The Tale of Tampon Tax

Women protesting for the abolition of tampon tax
Women protesting for the abolition of tampon tax at Downing Street


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There has been a heated row over ‘Tampon Tax’, which is the five percent VAT on sanitary products. According to the Telegraph, university students, charity workers, and working women have been vocally protesting against this tax on social media and on the streets.

This tax has been imposed by the EU.

Around 250,000 petitions were signed to abolish this tax, when Britain joined the European Union, the nation became obligated to follow EU regulations, which includes Value Added Tax.

According to European Union Explained,  in 1977, the EU decided what products are to be taxed, the amount of tax to be levied, and also the list of products exempted from VAT for its members. This was to make business easy to business across borders.

The British government has no role to play in this decision. But when Britain joined the EU, it reached an agreement that those items which remain tax free, will be exempted from VAT.

Tampons weren’t included in that list.

Why weren’t tampons included in the list?

VAT is imposed on items which are considered ‘luxury items’. As women menstruate once a month, tampons ar seldom used, hence they are considered luxury items.

What can Britain do abolish this tax?

The Financial  Amendment Bill which was introduced in the parliament by the Labour Party, which suggested that this tax should be abolished, was not passed.More than 270 MPs from both parties were in favour of this bill.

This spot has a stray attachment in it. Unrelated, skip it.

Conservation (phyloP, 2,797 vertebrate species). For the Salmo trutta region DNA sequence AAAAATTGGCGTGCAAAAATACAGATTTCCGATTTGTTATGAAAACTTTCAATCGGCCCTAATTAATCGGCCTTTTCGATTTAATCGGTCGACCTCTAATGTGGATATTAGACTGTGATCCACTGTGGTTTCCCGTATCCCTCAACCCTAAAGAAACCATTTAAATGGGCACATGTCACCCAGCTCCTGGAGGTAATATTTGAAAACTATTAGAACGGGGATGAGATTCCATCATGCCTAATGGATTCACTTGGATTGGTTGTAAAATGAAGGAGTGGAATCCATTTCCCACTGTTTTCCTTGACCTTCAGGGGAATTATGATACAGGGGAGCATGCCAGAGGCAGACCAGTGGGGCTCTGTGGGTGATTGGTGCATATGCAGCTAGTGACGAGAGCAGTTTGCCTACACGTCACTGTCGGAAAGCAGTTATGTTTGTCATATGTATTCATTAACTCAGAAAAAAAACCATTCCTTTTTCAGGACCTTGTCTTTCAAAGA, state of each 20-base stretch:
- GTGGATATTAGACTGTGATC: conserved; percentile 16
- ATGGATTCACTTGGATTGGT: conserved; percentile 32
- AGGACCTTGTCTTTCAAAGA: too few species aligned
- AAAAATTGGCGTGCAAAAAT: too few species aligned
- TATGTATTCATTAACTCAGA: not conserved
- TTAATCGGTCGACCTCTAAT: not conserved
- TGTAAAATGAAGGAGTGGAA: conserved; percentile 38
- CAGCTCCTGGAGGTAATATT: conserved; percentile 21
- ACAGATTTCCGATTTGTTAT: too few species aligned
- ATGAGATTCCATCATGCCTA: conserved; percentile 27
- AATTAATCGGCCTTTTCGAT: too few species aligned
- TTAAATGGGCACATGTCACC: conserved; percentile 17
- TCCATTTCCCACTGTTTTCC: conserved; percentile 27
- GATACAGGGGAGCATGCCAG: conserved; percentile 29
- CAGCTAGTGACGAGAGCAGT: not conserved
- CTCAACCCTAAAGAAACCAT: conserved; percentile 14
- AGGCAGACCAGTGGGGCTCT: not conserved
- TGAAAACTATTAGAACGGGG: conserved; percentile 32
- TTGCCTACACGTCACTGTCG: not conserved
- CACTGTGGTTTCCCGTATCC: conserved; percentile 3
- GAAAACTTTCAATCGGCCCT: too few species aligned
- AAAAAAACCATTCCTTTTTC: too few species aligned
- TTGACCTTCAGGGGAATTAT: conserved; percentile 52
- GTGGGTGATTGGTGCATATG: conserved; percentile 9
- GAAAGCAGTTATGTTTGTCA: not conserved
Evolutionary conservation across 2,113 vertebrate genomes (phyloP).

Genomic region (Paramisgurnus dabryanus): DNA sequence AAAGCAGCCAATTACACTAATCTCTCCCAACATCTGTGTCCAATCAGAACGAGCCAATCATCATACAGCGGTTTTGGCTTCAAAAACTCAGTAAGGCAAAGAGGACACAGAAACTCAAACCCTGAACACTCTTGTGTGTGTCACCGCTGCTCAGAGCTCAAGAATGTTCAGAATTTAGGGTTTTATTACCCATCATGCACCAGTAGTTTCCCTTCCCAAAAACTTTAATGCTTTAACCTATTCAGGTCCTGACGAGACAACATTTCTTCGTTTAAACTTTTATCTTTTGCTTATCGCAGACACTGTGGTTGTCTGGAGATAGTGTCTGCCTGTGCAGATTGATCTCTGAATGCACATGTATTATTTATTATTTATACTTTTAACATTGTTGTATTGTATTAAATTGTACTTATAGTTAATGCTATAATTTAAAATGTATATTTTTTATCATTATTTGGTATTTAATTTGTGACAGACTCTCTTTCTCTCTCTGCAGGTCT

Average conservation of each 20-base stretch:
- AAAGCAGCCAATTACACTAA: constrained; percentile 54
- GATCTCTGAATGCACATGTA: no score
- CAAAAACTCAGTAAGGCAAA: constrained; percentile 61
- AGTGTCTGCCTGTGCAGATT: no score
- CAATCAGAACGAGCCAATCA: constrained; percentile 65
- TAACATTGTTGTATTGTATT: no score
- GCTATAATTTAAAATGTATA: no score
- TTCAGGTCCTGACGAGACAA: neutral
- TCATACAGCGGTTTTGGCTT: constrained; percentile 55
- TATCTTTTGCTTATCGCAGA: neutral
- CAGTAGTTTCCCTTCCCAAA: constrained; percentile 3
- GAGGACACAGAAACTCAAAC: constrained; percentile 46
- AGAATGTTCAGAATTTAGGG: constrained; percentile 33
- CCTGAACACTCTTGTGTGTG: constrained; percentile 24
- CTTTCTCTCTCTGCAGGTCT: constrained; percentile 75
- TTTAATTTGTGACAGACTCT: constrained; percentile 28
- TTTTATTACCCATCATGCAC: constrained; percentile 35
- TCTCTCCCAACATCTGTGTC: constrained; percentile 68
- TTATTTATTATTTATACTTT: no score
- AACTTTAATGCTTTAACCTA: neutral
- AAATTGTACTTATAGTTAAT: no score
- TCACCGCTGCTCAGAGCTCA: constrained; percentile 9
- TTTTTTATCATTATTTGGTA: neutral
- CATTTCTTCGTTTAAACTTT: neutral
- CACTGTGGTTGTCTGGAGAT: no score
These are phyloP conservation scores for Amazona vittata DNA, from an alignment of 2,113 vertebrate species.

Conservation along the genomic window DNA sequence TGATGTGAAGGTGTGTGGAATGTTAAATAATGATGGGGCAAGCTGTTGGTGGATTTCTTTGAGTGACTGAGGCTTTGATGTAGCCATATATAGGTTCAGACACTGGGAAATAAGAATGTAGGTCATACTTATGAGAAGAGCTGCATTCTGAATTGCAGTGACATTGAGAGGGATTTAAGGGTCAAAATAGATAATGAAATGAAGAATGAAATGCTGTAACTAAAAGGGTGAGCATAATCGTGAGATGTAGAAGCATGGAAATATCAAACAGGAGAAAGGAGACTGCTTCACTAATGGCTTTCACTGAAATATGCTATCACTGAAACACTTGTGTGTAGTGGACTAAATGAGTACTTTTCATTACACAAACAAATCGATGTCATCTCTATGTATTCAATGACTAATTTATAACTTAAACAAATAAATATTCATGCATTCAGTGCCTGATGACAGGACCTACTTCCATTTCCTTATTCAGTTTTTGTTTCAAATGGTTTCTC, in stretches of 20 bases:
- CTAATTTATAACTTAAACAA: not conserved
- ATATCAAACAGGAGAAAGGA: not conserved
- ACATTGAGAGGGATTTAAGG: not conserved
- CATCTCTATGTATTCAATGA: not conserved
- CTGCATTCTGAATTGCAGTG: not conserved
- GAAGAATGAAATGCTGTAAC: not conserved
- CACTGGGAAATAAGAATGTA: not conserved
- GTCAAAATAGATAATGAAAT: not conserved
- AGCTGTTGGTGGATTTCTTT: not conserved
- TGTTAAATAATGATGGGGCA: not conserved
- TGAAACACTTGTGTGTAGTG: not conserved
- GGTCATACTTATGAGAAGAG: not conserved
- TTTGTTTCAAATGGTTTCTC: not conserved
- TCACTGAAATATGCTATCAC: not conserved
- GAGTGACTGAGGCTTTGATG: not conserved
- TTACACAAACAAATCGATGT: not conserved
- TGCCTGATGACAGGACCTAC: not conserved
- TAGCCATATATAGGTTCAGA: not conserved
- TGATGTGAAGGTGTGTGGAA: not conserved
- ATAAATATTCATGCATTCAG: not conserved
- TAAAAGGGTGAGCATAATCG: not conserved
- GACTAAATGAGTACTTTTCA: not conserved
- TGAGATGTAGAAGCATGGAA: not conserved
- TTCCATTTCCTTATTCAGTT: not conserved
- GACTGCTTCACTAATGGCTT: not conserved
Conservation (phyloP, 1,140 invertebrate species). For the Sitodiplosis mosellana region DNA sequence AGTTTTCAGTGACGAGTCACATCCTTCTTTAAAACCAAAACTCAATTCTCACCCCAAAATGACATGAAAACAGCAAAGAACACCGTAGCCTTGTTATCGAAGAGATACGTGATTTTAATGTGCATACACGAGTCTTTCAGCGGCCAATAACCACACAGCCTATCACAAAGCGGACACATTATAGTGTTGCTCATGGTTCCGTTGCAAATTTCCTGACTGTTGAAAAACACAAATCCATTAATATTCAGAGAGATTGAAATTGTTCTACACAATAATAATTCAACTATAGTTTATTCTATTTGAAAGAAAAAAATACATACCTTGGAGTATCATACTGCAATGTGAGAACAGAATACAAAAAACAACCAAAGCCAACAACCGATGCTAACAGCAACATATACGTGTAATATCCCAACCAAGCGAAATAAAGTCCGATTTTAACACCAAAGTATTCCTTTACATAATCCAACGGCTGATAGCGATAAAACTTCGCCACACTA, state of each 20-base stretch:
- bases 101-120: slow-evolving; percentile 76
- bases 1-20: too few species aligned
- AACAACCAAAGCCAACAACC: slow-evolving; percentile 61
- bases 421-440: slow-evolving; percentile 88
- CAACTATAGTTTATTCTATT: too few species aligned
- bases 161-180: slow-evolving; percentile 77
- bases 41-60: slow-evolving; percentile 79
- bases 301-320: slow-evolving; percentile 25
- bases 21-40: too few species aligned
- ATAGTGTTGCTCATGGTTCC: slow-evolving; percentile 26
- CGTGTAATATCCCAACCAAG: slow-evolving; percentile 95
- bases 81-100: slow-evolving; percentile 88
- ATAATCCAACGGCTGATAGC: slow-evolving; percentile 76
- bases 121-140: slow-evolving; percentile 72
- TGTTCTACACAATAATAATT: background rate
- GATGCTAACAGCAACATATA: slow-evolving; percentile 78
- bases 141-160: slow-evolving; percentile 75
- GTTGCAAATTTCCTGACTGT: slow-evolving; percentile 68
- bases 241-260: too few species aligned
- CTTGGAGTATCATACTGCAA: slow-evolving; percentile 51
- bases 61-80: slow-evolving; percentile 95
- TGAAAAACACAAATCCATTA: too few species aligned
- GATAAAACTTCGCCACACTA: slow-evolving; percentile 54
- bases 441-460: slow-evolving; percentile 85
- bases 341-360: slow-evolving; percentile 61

The Conservative Party claimed that they weren’t against the removal of this tax.But they couldn’t single handedly get rid of it either.

If the UK wants to end this tax, it needs to negotiate with the EU, and get its approval.The EU refuses to change its position on this, but has agreed to do a review in 2016.But it is highly unlikely that tampon tax will be abolished.

The EU has made it clear that the VAT can’t be lowered below 5%. This has outraged the protestors.

Items that are exempted from tax

Books, Jaffa Cakes, Biscuits and nuts in a shell are exempted from tax.

These items were considered a luxury at the time, and very few people owned these items. Hence, these luxury items were not taxed.

While many women argue that tampons, should a right, not a ‘luxury’, as it is impossible to function without tampons during their time of the month. So far, there has been no update on this issue since October.


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